Halle Berry’s Oscar win wasn’t everything that she figured it would be. The star cast in blockbuster movies like John Wick Parabellum, X-men, Die Another Day won an Oscar for Best Actress in Monster’s Ball in the year 2002. She Covered the latest issue of Variety
and opened up about why she considered the aftermath of those awards to be one of her “biggest heartbreaks.” In retrospect, Berry discussed it was naive to think a statue would change anything.
“The morning after, I thought, ‘Wow, I was chosen to open a door.’ And then, to have no one …,” she said. “I question, ‘Was that an important moment, or was it just an important moment for me?’ I wanted to believe it was so much bigger than me. It felt so much bigger than me, mainly because I knew others should have been there before me and they weren’t.”
The Oscar-winner Halle Berry added “I think it’s largely because there was no place for someone like me. I thought, ‘Oh, all these great scripts are going to come my way; these great directors are going to be banging on my door.’ It didn’t happen,” she says. “It actually got a little harder. They call it the Oscar curse You’re expected to turn in award-worthy performances.”
“Just because I won an award doesn’t mean that, magically, the next day, there was a place for me,” added Berry. “I was just continuing to forge a way out of no way.”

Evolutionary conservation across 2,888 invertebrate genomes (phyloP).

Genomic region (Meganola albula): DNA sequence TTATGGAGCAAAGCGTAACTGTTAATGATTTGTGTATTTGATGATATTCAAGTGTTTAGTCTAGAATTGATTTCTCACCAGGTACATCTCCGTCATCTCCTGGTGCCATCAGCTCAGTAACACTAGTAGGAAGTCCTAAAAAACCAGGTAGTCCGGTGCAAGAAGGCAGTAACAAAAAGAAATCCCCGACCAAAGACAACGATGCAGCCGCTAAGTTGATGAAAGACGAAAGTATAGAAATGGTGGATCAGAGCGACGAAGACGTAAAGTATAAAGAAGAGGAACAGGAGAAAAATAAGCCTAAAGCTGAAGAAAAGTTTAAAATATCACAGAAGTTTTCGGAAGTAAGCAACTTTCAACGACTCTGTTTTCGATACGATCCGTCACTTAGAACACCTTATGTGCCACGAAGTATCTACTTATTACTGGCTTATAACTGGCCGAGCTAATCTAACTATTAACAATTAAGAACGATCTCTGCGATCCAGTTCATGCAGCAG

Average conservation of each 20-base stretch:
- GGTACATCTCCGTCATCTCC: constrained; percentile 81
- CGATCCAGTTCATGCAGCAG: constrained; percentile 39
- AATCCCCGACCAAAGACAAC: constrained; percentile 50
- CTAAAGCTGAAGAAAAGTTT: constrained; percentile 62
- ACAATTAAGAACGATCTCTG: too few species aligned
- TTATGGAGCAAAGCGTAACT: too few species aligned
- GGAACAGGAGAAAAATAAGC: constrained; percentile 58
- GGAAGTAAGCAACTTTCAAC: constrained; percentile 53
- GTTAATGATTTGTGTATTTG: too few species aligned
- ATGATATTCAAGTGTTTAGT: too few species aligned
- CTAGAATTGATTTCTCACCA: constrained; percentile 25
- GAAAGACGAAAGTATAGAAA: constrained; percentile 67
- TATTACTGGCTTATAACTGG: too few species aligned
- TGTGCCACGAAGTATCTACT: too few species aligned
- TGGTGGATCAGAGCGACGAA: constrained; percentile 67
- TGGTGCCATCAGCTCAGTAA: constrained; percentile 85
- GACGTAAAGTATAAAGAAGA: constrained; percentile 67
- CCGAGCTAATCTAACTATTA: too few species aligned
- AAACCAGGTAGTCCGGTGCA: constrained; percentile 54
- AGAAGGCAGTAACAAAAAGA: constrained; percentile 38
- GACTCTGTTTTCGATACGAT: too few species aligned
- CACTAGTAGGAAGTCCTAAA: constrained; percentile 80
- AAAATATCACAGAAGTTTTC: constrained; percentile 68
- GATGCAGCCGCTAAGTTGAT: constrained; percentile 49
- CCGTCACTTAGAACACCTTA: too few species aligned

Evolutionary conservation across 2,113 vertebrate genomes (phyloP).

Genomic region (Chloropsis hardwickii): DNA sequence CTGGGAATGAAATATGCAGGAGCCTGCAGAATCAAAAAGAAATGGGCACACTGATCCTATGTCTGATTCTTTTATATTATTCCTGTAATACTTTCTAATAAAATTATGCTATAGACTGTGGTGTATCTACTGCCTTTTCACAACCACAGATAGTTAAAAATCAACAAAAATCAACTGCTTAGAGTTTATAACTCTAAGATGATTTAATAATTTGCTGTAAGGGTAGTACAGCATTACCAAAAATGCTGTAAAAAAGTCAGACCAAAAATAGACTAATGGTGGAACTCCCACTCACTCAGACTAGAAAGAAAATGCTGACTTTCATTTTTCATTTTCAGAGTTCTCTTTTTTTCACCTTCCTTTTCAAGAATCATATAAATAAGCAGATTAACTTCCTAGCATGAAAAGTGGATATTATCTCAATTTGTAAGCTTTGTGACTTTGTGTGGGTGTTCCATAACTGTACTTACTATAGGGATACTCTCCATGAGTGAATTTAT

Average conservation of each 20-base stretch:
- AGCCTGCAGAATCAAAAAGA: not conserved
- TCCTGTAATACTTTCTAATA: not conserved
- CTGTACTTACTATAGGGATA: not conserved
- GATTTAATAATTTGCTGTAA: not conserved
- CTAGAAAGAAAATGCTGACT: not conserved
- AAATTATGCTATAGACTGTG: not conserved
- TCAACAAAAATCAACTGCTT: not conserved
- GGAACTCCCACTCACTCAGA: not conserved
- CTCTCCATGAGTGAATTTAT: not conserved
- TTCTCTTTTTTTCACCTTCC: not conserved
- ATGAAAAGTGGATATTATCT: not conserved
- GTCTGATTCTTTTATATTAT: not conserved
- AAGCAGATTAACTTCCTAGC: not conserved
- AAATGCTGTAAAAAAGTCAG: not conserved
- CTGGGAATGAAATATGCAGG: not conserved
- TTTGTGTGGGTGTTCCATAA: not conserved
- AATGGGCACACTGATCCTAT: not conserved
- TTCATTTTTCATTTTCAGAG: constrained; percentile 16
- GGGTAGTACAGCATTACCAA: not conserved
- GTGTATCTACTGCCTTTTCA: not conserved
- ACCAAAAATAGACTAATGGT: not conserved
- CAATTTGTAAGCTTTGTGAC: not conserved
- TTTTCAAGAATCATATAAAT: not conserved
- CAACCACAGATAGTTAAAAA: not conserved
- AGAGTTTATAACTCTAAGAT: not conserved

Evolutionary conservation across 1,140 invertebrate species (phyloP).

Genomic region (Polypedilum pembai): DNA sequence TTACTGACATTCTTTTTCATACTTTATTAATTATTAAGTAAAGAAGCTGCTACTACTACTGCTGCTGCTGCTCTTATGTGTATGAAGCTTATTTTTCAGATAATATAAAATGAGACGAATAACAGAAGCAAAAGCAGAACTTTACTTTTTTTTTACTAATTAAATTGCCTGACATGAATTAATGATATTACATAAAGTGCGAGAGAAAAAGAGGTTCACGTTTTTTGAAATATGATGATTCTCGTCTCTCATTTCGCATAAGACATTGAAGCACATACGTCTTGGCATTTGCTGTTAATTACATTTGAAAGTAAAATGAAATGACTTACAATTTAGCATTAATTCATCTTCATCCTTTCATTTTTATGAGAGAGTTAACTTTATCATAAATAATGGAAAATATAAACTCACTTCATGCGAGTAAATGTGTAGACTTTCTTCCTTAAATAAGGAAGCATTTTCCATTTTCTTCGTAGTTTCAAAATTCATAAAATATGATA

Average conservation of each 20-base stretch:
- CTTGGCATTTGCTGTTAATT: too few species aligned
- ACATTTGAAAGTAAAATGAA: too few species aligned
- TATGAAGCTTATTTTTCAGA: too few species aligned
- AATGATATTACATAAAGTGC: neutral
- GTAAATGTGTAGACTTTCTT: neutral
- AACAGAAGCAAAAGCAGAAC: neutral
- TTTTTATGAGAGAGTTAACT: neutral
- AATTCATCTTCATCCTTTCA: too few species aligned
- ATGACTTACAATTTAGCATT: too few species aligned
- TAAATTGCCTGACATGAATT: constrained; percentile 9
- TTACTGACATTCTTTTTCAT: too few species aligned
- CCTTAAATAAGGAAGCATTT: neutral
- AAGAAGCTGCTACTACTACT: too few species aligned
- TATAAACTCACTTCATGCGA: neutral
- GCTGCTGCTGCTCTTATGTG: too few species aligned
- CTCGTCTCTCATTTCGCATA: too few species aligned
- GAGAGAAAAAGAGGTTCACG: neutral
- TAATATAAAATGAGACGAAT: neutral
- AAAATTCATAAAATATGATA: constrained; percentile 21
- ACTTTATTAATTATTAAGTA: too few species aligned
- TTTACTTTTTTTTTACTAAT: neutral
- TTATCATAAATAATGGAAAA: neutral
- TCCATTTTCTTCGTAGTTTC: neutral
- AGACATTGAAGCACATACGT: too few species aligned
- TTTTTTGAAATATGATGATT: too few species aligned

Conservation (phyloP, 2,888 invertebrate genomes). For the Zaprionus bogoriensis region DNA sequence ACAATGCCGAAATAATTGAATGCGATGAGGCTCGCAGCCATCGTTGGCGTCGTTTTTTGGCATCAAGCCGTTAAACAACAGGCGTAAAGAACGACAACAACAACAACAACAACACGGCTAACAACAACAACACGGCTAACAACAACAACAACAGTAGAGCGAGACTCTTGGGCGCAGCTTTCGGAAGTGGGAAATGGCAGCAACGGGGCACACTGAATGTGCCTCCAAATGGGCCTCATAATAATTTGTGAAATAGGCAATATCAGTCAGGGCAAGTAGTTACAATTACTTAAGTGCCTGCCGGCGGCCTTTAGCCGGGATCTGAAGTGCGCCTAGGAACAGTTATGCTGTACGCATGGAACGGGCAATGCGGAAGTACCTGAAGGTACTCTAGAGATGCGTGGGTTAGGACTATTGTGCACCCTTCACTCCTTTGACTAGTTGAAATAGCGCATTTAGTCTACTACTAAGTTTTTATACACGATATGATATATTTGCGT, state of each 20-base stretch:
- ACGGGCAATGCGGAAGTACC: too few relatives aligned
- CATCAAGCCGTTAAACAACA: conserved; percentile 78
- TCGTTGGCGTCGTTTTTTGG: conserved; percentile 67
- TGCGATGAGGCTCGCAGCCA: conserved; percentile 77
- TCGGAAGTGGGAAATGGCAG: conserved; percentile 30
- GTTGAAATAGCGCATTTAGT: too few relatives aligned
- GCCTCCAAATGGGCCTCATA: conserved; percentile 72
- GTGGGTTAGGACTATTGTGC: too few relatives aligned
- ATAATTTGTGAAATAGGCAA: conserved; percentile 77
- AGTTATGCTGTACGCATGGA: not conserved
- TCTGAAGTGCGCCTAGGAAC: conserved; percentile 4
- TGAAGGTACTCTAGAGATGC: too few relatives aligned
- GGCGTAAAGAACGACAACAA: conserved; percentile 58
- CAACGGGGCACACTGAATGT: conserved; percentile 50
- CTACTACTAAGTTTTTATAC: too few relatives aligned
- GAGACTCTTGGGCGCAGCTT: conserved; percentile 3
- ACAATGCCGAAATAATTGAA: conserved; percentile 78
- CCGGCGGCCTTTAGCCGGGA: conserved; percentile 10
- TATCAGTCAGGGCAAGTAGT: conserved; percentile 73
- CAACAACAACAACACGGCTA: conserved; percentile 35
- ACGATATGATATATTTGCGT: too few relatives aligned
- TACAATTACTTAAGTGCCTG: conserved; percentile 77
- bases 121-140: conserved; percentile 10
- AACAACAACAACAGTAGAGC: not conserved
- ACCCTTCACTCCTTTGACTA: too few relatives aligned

Halle Berry reflected on her Oscar winning moment “The only thing I remember is somehow I was up on the stage, and I remember Russell (presenter) whispering in my ear, ‘Breathe, mate. Breathe,'” she recalled. “Then I remember I turned around and saw all the faces and started talking.”
In her speech, Berry spoke about breaking down barriers and alluded to a new era that would allow more Black women to succeed in the future.
Despite high hopes, no other Black women have won the oscar since Halle Berry
“I thought Cynthia (Erivo, in Harriet) was going to do it last year. I thought Ruth (Negga, nominated for Loving) had a really good shot at it too,” Berry said. “I thought there were women that rightfully, arguably, could have, should have. I hoped they would have, but why it hasn’t gone that way, I don’t have the answer.”
Halle also talked about her previous movies like catwoman and said “But I was just the actor for hire. I wasn’t the director. I had very little say over that.”
She went on to remedy feeling of not having a say by starring and making her directorial debut with Bruised.
“I definitely feel like there’s a turning point,” Berry says about the forward movement for women directors. “I’m more encouraged that as women, we are feeling confident enough to tell our stories. And there is a place for us to tell our stories. For so long, our experiences have been told narratively through the guise of men.”
Bruised is set to premiere at the Toronto International Film Festival later this month.